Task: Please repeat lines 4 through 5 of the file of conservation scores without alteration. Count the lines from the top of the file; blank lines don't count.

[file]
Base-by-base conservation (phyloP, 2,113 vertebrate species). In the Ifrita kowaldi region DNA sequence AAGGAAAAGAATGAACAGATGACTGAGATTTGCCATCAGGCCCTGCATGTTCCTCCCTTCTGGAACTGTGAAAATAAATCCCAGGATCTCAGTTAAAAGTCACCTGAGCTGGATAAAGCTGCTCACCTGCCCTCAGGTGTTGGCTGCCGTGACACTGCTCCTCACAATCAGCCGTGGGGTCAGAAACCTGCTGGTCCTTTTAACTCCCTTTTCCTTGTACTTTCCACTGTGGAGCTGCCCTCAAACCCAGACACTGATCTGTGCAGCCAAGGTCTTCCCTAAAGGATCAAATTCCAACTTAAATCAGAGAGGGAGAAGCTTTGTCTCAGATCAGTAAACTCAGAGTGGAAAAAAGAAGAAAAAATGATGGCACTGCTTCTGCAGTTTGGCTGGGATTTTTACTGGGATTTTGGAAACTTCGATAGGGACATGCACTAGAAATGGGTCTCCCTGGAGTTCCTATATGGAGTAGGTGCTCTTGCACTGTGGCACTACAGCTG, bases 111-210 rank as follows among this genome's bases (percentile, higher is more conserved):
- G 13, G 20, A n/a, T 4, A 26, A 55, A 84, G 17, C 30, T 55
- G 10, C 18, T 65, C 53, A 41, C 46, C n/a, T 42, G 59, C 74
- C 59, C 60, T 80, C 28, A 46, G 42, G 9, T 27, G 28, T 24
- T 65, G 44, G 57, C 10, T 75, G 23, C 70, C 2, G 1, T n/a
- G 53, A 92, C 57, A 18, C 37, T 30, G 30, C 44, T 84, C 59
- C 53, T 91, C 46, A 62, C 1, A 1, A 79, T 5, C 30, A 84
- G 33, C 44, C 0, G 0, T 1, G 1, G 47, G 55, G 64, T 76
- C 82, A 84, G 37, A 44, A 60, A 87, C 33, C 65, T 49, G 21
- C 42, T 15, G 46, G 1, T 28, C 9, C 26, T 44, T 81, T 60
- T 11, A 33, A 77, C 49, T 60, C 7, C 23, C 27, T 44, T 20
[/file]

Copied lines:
- C 59, C 60, T 80, C 28, A 46, G 42, G 9, T 27, G 28, T 24
- T 65, G 44, G 57, C 10, T 75, G 23, C 70, C 2, G 1, T n/a